Notably, 95 per cent of trans and non-binary respondents to the survey said gender identity conversion therapy should be banned, compared to 85 per cent of cis respondents.

More than 1,500 responses were received when the survey was made public in October 2020 – 1,086 were analysed in-depth and 418 were excluded for quality control reasons.

Of those respondents, 450 said their gender identity did not match the sex they were assigned at birth, with 170 of those identifying as non-binary. Sixty-four were offered conversion therapy and 39 had direct experience of the practise, with almost half of those reporting that they were forced through it.

Almost half (49 per cent) of those respondents were children when they started conversion therapy, while three-quarters were aged under 24. Half of the gender diverse people who underwent the practise said it damaged their romantic, family, community and peer relationships.

Most of those who experienced conversion therapy did so in a religious context, while others underwent the practise with a psychiatrist, psychologist or therapist. 23 people reported having gone through some form of “talk therapy” as part of efforts to change their gender identity.

The study also notes that a large number of transphobic responses to the survey were received, with many people filling it with anti-trans sentiments. These responses were discarded in the quality control stages.

Survey results are ‘eye-opening and heartbreaking’

The report urges the UK government to urgently bring forward legislation to ban conversion therapy “in both the public and private spheres, including healthcare, religious, cultural and traditional practices”.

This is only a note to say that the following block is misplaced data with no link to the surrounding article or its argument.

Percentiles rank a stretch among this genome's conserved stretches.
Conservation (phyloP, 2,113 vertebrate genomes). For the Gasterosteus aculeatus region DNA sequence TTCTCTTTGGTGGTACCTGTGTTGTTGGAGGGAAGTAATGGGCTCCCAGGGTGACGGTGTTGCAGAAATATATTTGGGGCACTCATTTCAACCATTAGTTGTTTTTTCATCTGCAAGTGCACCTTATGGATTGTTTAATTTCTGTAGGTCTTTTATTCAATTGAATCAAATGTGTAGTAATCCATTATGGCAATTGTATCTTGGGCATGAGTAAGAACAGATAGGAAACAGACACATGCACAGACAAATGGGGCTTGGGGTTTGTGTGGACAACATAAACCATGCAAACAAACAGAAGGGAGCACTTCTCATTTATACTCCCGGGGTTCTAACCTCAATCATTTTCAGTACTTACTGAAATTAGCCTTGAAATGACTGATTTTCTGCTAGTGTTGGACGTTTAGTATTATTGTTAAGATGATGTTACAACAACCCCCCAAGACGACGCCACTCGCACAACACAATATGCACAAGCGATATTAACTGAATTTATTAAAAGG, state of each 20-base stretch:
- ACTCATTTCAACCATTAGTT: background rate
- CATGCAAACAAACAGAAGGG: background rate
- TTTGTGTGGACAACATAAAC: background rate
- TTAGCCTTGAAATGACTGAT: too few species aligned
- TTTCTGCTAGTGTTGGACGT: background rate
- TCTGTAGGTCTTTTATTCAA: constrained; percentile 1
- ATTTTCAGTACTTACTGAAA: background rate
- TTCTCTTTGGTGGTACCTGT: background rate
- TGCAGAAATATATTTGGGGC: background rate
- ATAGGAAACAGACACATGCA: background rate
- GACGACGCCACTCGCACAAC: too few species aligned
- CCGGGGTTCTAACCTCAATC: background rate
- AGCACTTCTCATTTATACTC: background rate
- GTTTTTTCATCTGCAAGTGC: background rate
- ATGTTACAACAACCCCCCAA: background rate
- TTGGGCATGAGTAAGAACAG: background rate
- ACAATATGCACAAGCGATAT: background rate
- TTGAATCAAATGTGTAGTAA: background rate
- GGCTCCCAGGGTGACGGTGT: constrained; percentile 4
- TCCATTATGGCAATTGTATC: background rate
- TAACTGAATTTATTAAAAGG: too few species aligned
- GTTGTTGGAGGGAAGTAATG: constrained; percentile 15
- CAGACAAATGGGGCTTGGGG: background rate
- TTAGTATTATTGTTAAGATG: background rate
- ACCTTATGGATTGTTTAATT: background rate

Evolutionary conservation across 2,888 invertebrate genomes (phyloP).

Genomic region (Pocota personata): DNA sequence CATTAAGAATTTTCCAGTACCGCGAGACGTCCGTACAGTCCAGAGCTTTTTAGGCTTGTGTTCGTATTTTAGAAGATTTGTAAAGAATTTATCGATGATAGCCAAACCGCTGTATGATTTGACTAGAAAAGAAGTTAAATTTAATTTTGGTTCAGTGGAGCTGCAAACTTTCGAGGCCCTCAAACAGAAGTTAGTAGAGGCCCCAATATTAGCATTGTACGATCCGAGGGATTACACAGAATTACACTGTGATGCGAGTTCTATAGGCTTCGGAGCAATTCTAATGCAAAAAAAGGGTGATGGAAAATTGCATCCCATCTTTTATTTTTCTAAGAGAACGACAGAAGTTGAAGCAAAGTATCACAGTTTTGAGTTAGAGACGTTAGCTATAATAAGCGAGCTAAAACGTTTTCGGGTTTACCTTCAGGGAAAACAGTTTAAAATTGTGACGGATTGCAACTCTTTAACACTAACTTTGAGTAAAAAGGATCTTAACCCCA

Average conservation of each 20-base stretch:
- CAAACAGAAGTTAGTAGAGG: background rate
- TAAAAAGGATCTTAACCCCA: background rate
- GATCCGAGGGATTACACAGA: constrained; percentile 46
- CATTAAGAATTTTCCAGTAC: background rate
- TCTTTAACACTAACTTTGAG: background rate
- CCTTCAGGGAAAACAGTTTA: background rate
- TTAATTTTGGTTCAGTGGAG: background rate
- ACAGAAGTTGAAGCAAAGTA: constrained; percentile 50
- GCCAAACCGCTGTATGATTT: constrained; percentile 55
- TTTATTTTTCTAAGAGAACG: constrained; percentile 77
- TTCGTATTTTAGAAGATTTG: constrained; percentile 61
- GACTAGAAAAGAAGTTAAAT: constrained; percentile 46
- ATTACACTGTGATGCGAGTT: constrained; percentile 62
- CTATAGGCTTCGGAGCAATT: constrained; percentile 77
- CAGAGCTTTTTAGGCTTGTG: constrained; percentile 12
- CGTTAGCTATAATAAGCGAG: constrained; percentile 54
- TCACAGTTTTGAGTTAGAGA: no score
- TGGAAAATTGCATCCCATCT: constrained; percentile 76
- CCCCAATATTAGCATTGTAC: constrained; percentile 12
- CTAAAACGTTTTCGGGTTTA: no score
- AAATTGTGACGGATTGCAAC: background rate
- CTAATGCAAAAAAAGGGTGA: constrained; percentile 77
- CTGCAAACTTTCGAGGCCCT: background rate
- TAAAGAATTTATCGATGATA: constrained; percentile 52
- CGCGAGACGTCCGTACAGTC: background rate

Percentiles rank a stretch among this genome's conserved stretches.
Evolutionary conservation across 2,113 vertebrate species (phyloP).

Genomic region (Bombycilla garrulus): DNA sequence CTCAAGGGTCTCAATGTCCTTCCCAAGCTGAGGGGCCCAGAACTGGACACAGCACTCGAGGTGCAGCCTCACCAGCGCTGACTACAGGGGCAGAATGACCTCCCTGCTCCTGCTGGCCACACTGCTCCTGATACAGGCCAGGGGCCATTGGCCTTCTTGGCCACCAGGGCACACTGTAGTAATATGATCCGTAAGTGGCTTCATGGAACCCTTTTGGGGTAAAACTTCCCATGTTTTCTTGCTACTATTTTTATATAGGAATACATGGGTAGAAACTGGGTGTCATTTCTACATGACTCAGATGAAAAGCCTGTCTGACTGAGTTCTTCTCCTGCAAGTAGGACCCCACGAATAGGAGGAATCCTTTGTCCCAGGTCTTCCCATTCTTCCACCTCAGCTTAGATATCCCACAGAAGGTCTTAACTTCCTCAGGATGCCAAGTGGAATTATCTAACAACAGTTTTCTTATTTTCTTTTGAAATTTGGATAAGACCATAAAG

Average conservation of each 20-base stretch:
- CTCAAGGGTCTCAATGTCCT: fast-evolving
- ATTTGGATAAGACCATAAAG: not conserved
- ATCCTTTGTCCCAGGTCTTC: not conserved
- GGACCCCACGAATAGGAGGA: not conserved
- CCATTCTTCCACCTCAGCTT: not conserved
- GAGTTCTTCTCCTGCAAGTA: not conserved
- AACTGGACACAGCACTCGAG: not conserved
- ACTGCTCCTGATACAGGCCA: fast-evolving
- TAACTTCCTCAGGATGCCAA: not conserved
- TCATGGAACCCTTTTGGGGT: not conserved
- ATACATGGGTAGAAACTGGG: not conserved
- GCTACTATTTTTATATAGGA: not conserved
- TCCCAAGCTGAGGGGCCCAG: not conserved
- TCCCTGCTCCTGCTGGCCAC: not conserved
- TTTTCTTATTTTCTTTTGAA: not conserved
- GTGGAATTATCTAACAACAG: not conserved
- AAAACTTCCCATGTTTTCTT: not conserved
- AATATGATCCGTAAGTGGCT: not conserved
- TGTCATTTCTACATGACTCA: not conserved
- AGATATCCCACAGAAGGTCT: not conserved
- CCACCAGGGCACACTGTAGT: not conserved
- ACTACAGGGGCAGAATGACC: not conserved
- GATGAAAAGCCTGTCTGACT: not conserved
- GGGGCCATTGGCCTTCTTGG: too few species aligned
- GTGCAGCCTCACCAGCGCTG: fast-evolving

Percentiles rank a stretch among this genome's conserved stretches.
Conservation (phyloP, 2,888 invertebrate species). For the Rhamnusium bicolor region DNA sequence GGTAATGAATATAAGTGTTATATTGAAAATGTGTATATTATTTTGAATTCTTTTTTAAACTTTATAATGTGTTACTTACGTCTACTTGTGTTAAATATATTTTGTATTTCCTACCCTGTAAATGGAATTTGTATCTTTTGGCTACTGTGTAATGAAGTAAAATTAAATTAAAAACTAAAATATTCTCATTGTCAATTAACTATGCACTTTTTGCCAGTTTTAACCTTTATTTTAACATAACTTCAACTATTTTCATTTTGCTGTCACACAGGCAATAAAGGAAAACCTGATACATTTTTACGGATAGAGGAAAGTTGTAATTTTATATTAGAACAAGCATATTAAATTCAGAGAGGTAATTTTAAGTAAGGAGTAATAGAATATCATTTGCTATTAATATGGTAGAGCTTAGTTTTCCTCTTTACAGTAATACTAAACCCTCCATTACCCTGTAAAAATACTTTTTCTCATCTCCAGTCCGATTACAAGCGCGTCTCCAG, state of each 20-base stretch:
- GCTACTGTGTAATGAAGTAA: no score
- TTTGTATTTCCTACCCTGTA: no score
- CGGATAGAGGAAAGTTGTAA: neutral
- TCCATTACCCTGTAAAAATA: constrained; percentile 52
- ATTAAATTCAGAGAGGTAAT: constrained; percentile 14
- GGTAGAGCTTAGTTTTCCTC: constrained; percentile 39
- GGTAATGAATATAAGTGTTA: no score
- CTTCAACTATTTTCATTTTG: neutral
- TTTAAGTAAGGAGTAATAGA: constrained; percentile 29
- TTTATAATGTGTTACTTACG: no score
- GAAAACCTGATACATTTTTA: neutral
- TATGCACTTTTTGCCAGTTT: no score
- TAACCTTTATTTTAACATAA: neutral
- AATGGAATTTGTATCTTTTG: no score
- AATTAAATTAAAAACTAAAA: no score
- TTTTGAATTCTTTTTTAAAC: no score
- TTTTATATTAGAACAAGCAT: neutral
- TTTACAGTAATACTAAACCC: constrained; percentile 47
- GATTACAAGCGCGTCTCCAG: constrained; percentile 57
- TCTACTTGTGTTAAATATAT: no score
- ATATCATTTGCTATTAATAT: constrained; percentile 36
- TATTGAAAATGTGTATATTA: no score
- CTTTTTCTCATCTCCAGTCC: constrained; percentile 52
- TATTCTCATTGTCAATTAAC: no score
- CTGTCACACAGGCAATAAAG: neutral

“It must protect everyone regardless of age or whether they were coerced or consented to the practice, and must include a ban on the advertising and promotion of such practises.

“Given that this research shows that gender diverse people are profoundly harmed by conversion practices, any legislative ban must include practices which attempt to change, suppress, convert, or cancel a person’s gender identity or gender expression,” the report says.

Eloise Stonborough, associate director of policy and research at Stonewall, said the survey results are “eye-opening and heartbreaking”. 

“The UK government must not leave these people out in the cold. We urge them to make good on their commitment to ban conversion therapy and ensure no more gender diverse people have to go through such damaging, demeaning and degrading practices.”

It has been almost three years since the UK government first pledged to ban conversion therapy in its 2018 Action Plan. Despite repeated pledges to do so, the practice remains legal.

Earlier this month, equalities minister Liz Truss committed to advancing legislation to ban conversion therapy “shortly” after Jayne Ozanne, James Morton and Ellen Murray resigned from the government’s LGBT Advisory Panel due to stalled progress.

Suicide is preventable. Readers who are affected by the issues raised in this story are encouraged to contact Samaritans.

In the UK and Ireland, Samaritans can be contacted on 116 123 or email [email protected] or [email protected]

In the US, the National Suicide Prevention Lifeline is 1-800-273-8255. In Australia, the crisis support service Lifeline is 13 11 14. Other international helplines can be found at www.befrienders.org.

Related topics: conversion therapy